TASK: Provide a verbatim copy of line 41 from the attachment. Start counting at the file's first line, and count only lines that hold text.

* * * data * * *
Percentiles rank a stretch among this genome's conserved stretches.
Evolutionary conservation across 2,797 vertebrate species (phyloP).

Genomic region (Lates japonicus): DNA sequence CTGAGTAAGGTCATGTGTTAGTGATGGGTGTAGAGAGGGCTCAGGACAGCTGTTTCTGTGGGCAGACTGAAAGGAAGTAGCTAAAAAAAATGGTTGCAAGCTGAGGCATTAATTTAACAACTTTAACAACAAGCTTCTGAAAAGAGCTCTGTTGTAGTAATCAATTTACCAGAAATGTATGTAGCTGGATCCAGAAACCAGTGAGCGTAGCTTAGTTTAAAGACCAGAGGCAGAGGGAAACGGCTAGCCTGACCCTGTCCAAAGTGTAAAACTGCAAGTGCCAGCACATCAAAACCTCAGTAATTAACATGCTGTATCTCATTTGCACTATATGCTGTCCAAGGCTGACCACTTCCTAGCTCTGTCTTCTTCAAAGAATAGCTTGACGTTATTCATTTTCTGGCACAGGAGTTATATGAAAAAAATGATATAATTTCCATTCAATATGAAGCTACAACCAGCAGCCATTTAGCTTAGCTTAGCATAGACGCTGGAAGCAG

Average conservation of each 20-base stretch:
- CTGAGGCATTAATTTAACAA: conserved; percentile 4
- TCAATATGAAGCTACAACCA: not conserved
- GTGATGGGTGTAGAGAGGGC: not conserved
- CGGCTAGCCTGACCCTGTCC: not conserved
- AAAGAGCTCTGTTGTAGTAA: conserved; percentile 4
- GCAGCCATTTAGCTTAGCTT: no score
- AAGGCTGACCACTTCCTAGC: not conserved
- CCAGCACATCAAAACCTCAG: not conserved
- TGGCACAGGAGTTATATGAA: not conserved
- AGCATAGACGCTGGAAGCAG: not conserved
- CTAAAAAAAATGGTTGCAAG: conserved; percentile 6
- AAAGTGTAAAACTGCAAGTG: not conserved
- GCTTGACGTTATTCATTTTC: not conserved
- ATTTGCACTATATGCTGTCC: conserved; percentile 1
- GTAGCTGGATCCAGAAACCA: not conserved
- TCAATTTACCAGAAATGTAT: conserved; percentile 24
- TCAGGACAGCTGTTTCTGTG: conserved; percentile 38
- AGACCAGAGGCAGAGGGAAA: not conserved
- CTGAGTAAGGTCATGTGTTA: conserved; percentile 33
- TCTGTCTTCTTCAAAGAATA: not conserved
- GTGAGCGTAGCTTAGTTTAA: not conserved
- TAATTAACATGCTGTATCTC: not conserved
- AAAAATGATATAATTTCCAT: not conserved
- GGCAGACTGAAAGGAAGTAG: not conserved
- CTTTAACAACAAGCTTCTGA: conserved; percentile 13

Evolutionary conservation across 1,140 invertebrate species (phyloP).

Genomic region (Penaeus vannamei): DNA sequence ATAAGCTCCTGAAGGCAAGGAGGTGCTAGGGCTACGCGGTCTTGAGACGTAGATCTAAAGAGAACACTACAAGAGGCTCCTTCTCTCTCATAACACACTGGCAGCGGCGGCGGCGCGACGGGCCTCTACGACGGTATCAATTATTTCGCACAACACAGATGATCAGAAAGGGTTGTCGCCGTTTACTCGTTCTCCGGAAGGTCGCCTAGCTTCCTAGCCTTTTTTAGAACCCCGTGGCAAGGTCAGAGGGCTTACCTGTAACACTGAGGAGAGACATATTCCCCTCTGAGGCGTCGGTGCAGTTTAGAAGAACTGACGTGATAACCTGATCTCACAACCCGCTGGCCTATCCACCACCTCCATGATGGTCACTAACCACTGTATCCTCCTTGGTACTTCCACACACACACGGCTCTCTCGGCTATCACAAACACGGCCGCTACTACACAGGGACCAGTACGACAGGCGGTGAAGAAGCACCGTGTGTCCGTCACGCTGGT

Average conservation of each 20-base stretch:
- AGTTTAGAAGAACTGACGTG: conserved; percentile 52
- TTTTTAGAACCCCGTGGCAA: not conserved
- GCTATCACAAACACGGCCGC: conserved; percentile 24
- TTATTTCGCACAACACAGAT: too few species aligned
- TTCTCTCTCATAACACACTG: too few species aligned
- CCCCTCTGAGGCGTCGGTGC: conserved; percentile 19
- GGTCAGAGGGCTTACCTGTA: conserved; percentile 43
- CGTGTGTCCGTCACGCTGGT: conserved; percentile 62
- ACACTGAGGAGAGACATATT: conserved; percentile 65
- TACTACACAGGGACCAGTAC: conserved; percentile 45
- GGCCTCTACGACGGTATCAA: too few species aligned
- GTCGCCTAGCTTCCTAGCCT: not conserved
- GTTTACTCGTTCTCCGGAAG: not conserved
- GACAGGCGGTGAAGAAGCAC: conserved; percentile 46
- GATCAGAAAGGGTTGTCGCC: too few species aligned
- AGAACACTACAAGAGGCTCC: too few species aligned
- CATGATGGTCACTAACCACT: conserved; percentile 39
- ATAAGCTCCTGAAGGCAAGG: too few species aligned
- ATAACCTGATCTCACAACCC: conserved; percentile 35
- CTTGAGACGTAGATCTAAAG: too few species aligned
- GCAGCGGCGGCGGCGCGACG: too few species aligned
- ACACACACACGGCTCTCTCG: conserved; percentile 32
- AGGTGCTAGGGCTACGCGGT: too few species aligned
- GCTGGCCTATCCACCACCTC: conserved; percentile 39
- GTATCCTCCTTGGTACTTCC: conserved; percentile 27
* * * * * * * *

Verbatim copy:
- ACACTGAGGAGAGACATATT: conserved; percentile 65